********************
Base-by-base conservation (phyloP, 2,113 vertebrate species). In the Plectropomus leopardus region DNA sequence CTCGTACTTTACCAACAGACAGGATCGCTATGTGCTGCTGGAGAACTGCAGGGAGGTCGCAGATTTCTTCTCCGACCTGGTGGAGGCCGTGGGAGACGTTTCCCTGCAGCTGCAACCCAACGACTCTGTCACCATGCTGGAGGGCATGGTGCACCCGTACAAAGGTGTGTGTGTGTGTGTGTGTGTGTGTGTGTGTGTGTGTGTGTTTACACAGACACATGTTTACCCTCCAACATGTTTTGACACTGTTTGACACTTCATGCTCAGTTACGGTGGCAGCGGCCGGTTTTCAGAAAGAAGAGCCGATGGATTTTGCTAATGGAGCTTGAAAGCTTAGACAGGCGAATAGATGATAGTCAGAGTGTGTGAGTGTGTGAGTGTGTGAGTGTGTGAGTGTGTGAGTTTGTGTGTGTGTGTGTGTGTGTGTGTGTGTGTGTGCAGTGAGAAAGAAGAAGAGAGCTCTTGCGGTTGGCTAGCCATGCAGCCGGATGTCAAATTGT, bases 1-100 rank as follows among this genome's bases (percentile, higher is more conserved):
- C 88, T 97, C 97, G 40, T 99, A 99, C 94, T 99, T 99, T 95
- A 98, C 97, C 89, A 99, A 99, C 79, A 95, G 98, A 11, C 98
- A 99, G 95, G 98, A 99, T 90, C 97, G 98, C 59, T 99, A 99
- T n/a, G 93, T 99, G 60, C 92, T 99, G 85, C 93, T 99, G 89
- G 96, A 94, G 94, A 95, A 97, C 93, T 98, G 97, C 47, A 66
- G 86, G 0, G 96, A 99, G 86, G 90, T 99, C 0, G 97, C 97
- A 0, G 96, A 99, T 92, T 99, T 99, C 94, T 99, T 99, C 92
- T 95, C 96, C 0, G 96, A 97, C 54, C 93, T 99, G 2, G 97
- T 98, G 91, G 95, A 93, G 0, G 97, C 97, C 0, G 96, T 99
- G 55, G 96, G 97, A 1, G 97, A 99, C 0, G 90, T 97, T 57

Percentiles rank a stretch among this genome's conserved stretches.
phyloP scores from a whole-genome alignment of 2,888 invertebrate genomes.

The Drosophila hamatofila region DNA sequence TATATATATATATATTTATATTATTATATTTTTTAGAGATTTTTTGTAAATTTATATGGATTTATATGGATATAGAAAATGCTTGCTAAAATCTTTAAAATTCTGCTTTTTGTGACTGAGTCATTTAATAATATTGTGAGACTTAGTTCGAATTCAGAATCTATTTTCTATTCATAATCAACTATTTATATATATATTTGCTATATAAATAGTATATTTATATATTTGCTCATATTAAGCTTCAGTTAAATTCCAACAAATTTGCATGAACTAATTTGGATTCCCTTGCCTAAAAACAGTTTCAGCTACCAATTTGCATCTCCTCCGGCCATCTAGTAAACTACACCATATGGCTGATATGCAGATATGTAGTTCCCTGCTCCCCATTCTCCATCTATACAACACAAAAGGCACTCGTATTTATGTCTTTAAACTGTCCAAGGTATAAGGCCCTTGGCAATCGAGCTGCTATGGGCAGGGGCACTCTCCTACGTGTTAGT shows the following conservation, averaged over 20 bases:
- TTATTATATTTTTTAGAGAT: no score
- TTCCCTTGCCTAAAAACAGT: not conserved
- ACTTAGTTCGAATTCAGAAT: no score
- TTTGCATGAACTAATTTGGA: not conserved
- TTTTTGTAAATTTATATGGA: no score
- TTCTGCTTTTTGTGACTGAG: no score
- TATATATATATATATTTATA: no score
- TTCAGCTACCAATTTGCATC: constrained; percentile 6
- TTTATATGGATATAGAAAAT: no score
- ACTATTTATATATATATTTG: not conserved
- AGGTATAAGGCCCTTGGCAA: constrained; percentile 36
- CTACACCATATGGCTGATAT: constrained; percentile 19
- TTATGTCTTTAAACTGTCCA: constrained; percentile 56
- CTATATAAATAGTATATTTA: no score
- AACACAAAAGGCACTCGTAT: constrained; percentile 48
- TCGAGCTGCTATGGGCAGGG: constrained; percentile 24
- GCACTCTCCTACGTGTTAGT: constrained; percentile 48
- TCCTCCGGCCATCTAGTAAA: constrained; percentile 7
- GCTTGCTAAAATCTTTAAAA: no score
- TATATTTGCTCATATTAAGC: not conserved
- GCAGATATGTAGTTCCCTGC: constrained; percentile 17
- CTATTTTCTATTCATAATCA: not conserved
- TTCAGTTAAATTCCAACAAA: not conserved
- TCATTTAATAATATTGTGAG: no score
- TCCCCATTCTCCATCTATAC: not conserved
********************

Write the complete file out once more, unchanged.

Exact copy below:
Base-by-base conservation (phyloP, 2,113 vertebrate species). In the Plectropomus leopardus region DNA sequence CTCGTACTTTACCAACAGACAGGATCGCTATGTGCTGCTGGAGAACTGCAGGGAGGTCGCAGATTTCTTCTCCGACCTGGTGGAGGCCGTGGGAGACGTTTCCCTGCAGCTGCAACCCAACGACTCTGTCACCATGCTGGAGGGCATGGTGCACCCGTACAAAGGTGTGTGTGTGTGTGTGTGTGTGTGTGTGTGTGTGTGTGTGTTTACACAGACACATGTTTACCCTCCAACATGTTTTGACACTGTTTGACACTTCATGCTCAGTTACGGTGGCAGCGGCCGGTTTTCAGAAAGAAGAGCCGATGGATTTTGCTAATGGAGCTTGAAAGCTTAGACAGGCGAATAGATGATAGTCAGAGTGTGTGAGTGTGTGAGTGTGTGAGTGTGTGAGTGTGTGAGTTTGTGTGTGTGTGTGTGTGTGTGTGTGTGTGTGTGCAGTGAGAAAGAAGAAGAGAGCTCTTGCGGTTGGCTAGCCATGCAGCCGGATGTCAAATTGT, bases 1-100 rank as follows among this genome's bases (percentile, higher is more conserved):
- C 88, T 97, C 97, G 40, T 99, A 99, C 94, T 99, T 99, T 95
- A 98, C 97, C 89, A 99, A 99, C 79, A 95, G 98, A 11, C 98
- A 99, G 95, G 98, A 99, T 90, C 97, G 98, C 59, T 99, A 99
- T n/a, G 93, T 99, G 60, C 92, T 99, G 85, C 93, T 99, G 89
- G 96, A 94, G 94, A 95, A 97, C 93, T 98, G 97, C 47, A 66
- G 86, G 0, G 96, A 99, G 86, G 90, T 99, C 0, G 97, C 97
- A 0, G 96, A 99, T 92, T 99, T 99, C 94, T 99, T 99, C 92
- T 95, C 96, C 0, G 96, A 97, C 54, C 93, T 99, G 2, G 97
- T 98, G 91, G 95, A 93, G 0, G 97, C 97, C 0, G 96, T 99
- G 55, G 96, G 97, A 1, G 97, A 99, C 0, G 90, T 97, T 57

Percentiles rank a stretch among this genome's conserved stretches.
phyloP scores from a whole-genome alignment of 2,888 invertebrate genomes.

The Drosophila hamatofila region DNA sequence TATATATATATATATTTATATTATTATATTTTTTAGAGATTTTTTGTAAATTTATATGGATTTATATGGATATAGAAAATGCTTGCTAAAATCTTTAAAATTCTGCTTTTTGTGACTGAGTCATTTAATAATATTGTGAGACTTAGTTCGAATTCAGAATCTATTTTCTATTCATAATCAACTATTTATATATATATTTGCTATATAAATAGTATATTTATATATTTGCTCATATTAAGCTTCAGTTAAATTCCAACAAATTTGCATGAACTAATTTGGATTCCCTTGCCTAAAAACAGTTTCAGCTACCAATTTGCATCTCCTCCGGCCATCTAGTAAACTACACCATATGGCTGATATGCAGATATGTAGTTCCCTGCTCCCCATTCTCCATCTATACAACACAAAAGGCACTCGTATTTATGTCTTTAAACTGTCCAAGGTATAAGGCCCTTGGCAATCGAGCTGCTATGGGCAGGGGCACTCTCCTACGTGTTAGT shows the following conservation, averaged over 20 bases:
- TTATTATATTTTTTAGAGAT: no score
- TTCCCTTGCCTAAAAACAGT: not conserved
- ACTTAGTTCGAATTCAGAAT: no score
- TTTGCATGAACTAATTTGGA: not conserved
- TTTTTGTAAATTTATATGGA: no score
- TTCTGCTTTTTGTGACTGAG: no score
- TATATATATATATATTTATA: no score
- TTCAGCTACCAATTTGCATC: constrained; percentile 6
- TTTATATGGATATAGAAAAT: no score
- ACTATTTATATATATATTTG: not conserved
- AGGTATAAGGCCCTTGGCAA: constrained; percentile 36
- CTACACCATATGGCTGATAT: constrained; percentile 19
- TTATGTCTTTAAACTGTCCA: constrained; percentile 56
- CTATATAAATAGTATATTTA: no score
- AACACAAAAGGCACTCGTAT: constrained; percentile 48
- TCGAGCTGCTATGGGCAGGG: constrained; percentile 24
- GCACTCTCCTACGTGTTAGT: constrained; percentile 48
- TCCTCCGGCCATCTAGTAAA: constrained; percentile 7
- GCTTGCTAAAATCTTTAAAA: no score
- TATATTTGCTCATATTAAGC: not conserved
- GCAGATATGTAGTTCCCTGC: constrained; percentile 17
- CTATTTTCTATTCATAATCA: not conserved
- TTCAGTTAAATTCCAACAAA: not conserved
- TCATTTAATAATATTGTGAG: no score
- TCCCCATTCTCCATCTATAC: not conserved